Nearby, there’s a display called OSWall by Prof. Blair Satterfield. He studies the impact of digital production and fabrication techniques on the urban landscape and housing. Another project showcases how Satterfield and his team won a proposal to transform a public space in Minneapolis. When people walk across the area, the energy is used to illuminate parts of the ground, creating a dynamic experience

      “This is about responsive public places, not the piazza that’s static,” Soules comments.

      Soules points out that creative architecture can have a profound economic impact. Nowhere is that more apparent, perhaps, than in the research of Prof. Joseph Dahmen. Soules notes that Dahmen, who came from the Massachusetts Institute of Technology, is a specialist in “rammed-earth techonologies”. And he has come up with an ecologically sensible alternative to concrete masonry units, which are one of the most common building products in North America.

      According to Soules, Dahmen has figured out how to make these blocks out of recycled fly ash and earth. And this has the potential to sharply reduce the production of greenhouse gases in the building process.

      Soules points to another display, which demonstrates how Dahmen has created a reactor using algae to produce electrical energy for buildings. “He’s super entrepreneurial with his research,” he states.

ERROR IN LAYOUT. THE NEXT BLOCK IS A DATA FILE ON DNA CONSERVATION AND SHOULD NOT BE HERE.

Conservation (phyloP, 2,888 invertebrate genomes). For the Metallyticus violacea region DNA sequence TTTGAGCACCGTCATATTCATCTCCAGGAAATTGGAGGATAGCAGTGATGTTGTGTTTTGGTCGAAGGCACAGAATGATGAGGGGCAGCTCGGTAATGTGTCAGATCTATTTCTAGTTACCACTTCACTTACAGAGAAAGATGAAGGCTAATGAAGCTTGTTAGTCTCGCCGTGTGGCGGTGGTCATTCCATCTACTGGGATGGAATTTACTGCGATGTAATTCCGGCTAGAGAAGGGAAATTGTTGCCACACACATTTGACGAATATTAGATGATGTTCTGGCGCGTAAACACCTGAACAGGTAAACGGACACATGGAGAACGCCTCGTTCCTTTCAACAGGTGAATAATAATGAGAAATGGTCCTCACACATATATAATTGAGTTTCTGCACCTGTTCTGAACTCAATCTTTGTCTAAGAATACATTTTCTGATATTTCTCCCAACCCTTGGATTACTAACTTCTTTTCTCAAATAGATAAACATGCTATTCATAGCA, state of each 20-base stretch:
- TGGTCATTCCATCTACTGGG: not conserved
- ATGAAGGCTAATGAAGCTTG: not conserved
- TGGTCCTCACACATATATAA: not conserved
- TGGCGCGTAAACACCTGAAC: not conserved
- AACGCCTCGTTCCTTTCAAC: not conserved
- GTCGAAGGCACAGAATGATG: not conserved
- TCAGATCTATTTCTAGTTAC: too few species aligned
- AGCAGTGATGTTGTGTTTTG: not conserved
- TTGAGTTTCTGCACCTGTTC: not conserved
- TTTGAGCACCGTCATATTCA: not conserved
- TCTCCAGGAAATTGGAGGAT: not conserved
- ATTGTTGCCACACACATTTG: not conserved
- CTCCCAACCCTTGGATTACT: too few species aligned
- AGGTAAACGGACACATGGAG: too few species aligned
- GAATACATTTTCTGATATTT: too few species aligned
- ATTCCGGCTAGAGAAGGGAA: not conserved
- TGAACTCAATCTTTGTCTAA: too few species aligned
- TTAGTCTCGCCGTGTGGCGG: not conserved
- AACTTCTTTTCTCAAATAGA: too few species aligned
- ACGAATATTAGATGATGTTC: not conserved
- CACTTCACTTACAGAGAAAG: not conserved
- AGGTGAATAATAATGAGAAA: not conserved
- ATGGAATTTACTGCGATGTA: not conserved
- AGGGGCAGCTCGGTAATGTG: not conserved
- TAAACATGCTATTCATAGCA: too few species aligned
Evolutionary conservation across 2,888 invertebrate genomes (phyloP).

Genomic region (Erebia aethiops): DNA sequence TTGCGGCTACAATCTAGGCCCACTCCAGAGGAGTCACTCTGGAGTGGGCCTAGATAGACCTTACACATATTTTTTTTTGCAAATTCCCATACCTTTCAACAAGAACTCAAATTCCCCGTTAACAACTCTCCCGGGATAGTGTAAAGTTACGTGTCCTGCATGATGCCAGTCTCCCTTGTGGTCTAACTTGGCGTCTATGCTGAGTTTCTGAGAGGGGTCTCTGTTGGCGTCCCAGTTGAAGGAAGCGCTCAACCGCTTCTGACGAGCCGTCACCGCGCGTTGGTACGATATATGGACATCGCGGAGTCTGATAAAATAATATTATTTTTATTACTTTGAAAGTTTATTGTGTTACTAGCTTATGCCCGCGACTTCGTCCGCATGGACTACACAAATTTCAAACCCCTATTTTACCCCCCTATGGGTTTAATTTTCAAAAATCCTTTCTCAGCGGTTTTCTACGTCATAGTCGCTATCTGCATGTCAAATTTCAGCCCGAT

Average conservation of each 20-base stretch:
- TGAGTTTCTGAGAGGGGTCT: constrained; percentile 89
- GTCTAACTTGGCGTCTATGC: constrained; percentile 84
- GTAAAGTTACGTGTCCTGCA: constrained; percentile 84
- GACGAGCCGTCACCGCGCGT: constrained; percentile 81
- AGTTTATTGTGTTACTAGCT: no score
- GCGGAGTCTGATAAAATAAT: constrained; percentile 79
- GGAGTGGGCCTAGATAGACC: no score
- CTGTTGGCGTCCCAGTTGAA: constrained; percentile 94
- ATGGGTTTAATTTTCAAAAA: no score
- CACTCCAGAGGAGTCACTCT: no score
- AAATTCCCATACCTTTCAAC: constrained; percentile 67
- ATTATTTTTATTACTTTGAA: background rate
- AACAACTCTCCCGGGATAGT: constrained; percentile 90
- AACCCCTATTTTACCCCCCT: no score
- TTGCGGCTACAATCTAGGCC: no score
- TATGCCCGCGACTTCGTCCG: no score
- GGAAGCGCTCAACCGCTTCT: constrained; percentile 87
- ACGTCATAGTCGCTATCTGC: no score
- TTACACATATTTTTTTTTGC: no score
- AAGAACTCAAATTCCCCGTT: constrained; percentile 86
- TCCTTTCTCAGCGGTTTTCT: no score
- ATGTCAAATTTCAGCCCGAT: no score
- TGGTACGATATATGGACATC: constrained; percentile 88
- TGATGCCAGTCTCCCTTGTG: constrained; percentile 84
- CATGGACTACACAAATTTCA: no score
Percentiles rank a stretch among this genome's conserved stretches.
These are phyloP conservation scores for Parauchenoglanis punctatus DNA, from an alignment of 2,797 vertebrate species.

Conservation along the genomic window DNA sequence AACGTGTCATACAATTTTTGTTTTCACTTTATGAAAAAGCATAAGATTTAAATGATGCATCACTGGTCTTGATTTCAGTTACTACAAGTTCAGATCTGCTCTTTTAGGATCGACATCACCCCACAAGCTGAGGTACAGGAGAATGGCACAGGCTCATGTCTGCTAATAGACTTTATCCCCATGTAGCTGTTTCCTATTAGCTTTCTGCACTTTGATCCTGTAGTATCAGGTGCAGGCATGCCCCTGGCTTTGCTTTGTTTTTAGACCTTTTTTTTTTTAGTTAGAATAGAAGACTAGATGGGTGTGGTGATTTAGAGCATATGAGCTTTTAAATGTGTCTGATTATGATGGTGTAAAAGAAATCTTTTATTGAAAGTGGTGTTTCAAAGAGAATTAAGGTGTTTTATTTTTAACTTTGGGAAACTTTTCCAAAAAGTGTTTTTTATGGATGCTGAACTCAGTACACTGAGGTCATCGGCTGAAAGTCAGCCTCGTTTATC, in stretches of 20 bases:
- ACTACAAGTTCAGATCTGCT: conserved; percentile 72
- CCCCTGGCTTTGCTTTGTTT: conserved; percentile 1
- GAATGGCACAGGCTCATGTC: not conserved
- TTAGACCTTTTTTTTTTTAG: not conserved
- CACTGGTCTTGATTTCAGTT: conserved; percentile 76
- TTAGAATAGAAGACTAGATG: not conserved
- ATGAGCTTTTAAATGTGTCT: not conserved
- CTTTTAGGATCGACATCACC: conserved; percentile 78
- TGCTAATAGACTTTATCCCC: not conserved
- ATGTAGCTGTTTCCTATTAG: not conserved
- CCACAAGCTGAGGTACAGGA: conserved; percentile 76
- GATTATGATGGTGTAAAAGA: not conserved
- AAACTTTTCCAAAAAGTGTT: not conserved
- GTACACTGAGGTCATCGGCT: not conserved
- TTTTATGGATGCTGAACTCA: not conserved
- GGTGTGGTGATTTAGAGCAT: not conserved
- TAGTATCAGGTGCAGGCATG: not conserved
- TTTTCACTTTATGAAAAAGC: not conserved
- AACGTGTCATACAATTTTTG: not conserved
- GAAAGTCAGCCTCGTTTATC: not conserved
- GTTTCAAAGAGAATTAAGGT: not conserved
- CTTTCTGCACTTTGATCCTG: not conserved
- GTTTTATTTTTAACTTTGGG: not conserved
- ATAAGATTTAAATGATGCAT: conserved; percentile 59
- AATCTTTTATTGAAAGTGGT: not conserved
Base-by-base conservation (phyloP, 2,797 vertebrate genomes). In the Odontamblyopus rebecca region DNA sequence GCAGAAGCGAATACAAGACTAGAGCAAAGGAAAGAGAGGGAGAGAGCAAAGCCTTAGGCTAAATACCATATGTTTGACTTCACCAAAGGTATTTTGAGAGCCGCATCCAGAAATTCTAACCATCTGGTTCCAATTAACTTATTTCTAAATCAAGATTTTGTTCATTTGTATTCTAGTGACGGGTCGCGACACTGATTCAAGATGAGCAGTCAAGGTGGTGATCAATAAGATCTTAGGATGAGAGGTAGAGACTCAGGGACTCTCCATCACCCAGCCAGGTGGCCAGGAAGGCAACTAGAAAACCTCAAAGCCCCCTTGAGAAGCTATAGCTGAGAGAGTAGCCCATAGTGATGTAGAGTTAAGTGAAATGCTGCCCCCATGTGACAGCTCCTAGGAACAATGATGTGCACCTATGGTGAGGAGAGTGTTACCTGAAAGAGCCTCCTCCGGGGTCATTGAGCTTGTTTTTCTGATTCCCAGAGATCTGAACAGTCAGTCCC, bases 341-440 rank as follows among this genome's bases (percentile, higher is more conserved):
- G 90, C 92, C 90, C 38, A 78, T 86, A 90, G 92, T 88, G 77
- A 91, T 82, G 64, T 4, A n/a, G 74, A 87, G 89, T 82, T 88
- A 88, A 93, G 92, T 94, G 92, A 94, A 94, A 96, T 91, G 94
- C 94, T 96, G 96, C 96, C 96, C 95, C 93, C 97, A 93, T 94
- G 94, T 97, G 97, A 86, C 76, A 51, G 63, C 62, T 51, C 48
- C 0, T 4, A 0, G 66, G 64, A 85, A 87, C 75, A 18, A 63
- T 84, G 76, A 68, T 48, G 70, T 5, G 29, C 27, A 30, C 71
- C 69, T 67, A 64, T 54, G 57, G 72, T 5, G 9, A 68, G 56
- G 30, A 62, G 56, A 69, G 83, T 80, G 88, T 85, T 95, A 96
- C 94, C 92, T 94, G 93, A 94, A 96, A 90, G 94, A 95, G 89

One of the pioneers in sustainable research in architecture is UBC’s Ray Cole. Soules says that he’s now examining the concept of “beyond green”, which involves creating buildings that not only use less energy and fewer resources, but which involve “regenerative design”.

      Another faculty member who’s interested in sustainability issues is Prof. AnnaLisa Meyboom. At SALA Works, there are two of her displays, including one featuring her research into planning infrastructure to refuel electric vehicles. There’s even an illustration of what these filling stations would look like dotting the street alongside English Bay.

      For people interested in how modern projects can be integrated into heritage districts, there’s a model showing the design work of Prof. Inge Roecker. It shows how new housing can be included into a historic neighbourhood like Chinatown without appearing too intrusive.